In the next section, a set of related work and background information are succinctly presented. Subsequently, a Bio Mapping workshop will exemplify the use of a biometric sensor to monitor, and of Google Earth to visualize, the heart rate of one of the elements of same sex couples, walking hand in hand in an urban context. At last, the conclusions are presented.


Background and Related Work

Electronic sensors are devices that detect or measure a physical quantity in the environment and transform it into an electrical signal (Gouveia, 2008). Nowadays, electronic sensors are becoming everyday devices in diverse contexts. For instance, heart rate sensors and GPS are frequently used in sports activities.

Geospatial web tools minimize geographical and temporal constraints and are becoming widely available (Elwood, 2008; Goodchild, 2007). Those tools have been used in diverse educational projects to georeference and visualize diverse information created with sensors (Silva et al., 2010).

Google Earth is a geospatial web tool, a virtual globe, well known for its usability. It has made it easier and motivating to manage, visualize and manipulate georeferenced information (Silva et al., 2010).

There is a need to take into consideration the specificity of the interrelation of gender, public spaces and sexualities (Massey, 1994; Valentine, 1996). Inequality can perpetuate itself through the ways space is organized, experienced, represented and created (Massey, 2005; Mitchell, 2000; Valentine, 2001). The spatial invisibility of lesbians and gays is simultaneously a cause and a consequence of inequalities in their everyday lives, and contributes to their disempowerment (FRA, 2009).

Geospatial practices can highlight how emotions, subjectivities, and spaces are mutually constitutive in particular places and at particular times (Kwan, 2007). One example of these practices is Christian Nold Bio Mapping project which investigates the implications of technologies that can record, visualize and share our intimate body-states. This project uses a Bio Mapping device that records data from a biometric sensor and from a Global Positioning System (GPS). The biometric sensor, based on a lie-detector, measures Galvanic Skin Response and it is assumed that biometric changes are an indication of ‘emotional’ intensity. The data can be visualized in geographical mapping software such as Google Earth, as a visual track that indicates the level of physiological arousal on specific locations. Individuals interpret their own bio-data combining ‘objective’ biometric data and geographical position, with ‘subjective’ interpretation of their emotions. These new data is available publicly and allows people who have never met each other to share their experiences and their opinions of specific locations. The combined results of a multiplicity of the personal sensations create an Emotional Cartography (Nold, 2009).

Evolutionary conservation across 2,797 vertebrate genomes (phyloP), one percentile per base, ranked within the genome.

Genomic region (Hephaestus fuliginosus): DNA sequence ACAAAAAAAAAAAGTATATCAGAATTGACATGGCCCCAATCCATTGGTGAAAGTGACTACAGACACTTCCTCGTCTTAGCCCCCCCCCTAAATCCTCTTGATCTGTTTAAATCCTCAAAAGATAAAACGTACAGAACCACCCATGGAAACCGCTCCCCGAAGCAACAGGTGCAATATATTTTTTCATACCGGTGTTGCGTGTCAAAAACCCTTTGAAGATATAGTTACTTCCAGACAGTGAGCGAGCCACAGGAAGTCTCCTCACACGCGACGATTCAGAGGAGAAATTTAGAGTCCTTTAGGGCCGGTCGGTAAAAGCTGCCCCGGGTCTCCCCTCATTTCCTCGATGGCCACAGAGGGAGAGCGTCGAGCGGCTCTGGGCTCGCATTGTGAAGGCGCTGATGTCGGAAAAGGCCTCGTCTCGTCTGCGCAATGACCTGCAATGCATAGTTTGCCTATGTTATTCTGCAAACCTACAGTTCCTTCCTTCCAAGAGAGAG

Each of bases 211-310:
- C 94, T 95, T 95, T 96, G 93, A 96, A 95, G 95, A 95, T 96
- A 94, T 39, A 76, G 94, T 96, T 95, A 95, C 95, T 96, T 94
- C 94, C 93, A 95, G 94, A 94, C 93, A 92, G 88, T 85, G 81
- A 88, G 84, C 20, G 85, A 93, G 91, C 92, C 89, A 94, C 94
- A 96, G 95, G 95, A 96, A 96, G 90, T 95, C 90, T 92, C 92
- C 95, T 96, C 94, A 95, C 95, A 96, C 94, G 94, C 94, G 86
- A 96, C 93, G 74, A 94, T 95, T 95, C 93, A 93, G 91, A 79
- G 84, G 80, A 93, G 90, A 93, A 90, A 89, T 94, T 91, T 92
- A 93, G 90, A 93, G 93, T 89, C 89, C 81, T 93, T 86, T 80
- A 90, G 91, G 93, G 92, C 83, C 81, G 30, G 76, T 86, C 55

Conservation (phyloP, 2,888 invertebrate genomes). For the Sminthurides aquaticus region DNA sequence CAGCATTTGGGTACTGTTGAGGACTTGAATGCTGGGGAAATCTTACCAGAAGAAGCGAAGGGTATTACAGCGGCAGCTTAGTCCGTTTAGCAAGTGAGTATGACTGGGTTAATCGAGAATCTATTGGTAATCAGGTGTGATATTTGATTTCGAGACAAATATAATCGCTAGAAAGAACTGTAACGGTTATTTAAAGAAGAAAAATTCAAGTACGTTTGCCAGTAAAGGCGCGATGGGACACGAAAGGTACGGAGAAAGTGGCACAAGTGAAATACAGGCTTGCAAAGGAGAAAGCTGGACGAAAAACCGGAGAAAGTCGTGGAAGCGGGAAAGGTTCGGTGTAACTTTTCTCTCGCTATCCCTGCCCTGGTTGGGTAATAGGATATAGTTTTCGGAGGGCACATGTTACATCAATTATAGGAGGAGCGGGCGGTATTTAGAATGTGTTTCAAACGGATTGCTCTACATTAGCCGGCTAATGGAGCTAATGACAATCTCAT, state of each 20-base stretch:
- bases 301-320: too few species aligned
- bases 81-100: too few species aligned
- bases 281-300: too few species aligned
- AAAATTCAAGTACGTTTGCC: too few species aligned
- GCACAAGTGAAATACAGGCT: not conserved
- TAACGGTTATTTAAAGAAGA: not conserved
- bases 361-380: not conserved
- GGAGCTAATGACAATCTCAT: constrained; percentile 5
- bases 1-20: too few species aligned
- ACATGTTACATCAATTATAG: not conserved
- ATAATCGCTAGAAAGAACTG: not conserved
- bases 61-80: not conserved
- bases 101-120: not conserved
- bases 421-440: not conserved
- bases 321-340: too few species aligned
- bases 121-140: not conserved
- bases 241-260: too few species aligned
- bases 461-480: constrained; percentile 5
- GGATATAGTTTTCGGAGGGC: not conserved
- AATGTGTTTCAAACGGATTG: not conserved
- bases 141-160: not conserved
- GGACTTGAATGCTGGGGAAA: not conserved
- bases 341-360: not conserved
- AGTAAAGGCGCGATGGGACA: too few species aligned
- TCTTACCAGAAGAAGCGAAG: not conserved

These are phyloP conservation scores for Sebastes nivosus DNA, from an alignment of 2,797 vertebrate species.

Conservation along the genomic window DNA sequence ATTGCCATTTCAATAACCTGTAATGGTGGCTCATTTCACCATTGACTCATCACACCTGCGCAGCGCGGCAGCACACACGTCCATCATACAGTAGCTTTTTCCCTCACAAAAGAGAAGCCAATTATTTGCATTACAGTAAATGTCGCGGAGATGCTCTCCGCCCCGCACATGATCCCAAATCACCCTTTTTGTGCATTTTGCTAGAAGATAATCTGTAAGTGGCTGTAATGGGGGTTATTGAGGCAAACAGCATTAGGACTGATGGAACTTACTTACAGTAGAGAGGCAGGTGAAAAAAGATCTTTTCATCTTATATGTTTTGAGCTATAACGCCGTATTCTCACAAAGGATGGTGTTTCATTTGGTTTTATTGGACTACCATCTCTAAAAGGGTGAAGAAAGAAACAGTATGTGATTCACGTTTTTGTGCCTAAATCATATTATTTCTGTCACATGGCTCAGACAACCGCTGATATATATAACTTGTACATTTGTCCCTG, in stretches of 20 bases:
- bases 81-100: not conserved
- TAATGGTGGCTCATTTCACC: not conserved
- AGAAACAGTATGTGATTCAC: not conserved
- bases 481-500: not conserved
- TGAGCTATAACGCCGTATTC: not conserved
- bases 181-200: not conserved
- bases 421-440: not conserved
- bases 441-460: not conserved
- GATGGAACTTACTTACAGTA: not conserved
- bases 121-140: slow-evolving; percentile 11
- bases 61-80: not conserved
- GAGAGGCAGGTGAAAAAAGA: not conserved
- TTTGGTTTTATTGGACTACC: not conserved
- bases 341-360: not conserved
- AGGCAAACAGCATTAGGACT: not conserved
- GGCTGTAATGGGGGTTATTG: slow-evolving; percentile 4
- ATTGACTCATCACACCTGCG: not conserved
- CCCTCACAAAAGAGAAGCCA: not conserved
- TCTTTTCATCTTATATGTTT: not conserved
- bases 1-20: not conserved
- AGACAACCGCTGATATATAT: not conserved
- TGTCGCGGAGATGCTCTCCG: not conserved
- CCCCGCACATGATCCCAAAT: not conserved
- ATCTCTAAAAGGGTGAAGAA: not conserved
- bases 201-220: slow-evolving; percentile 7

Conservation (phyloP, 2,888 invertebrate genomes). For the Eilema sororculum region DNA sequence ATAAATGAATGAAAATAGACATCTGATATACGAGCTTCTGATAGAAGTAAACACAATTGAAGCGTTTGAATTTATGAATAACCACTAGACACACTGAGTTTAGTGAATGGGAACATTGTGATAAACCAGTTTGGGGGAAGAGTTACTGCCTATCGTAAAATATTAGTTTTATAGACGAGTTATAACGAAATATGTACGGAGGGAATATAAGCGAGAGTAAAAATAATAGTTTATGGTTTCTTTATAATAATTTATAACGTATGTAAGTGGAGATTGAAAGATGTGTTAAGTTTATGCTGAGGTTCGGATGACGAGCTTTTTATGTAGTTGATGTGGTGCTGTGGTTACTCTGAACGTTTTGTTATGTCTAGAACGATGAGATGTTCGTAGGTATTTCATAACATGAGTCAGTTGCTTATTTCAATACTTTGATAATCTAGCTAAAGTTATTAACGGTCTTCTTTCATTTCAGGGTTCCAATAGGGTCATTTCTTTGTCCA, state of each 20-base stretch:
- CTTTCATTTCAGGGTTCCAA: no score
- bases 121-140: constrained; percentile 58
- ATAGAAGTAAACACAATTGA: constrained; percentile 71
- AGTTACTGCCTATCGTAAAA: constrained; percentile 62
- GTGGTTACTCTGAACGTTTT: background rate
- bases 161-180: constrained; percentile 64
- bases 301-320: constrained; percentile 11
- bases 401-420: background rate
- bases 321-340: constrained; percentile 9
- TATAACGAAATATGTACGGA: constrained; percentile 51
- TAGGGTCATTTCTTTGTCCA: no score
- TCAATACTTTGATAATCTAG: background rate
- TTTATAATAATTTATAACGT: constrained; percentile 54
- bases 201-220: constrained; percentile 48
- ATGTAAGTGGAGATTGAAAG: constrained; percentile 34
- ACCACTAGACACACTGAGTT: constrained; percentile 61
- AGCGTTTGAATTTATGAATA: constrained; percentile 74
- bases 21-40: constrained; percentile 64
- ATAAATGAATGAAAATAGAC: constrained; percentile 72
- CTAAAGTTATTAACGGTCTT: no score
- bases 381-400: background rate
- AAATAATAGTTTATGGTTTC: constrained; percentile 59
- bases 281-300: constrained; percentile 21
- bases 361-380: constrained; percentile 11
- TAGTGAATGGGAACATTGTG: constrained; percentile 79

Damasio (1999, 2010) describes emotions as the collection of bodily responses, many of which publicly observable, that do not require consciousness. Emotions are complex, largely automated programs of actions concocted by evolution, carried out in our bodies, from facial expressions and postures to changes in viscera and internal milieu, which can be complemented by a cognitive program that includes certain ideas and modes of cognition (Damasio, 2010). Emotions are bodily changes, such as quickening heart-beat, tensing muscles, etc., that imply changes in the brain, and this changes are the physical implementation of the “feeling”. Damasio’s approach to emotions echoes William James (1890) thinking: “[c]ommon sense says, we lose our fortune, are sorry and weep; we meet a bear, are frightened and run; we are insulted by a rival, are angry and strike … this order of sequence is incorrect … the more rational statement is that we feel sorry because we cry, angry because we strike, afraid because we tremble” (James, 1890, p. 449, italics in the original). These theoretical approaches to emotions provide a comprehensive basis to explore embodied practices and emotions in terms of its socio-spatial mediation and articulation. How does the body react to the surrounding space and what meanings/interpretations are associated with these actions/reactions?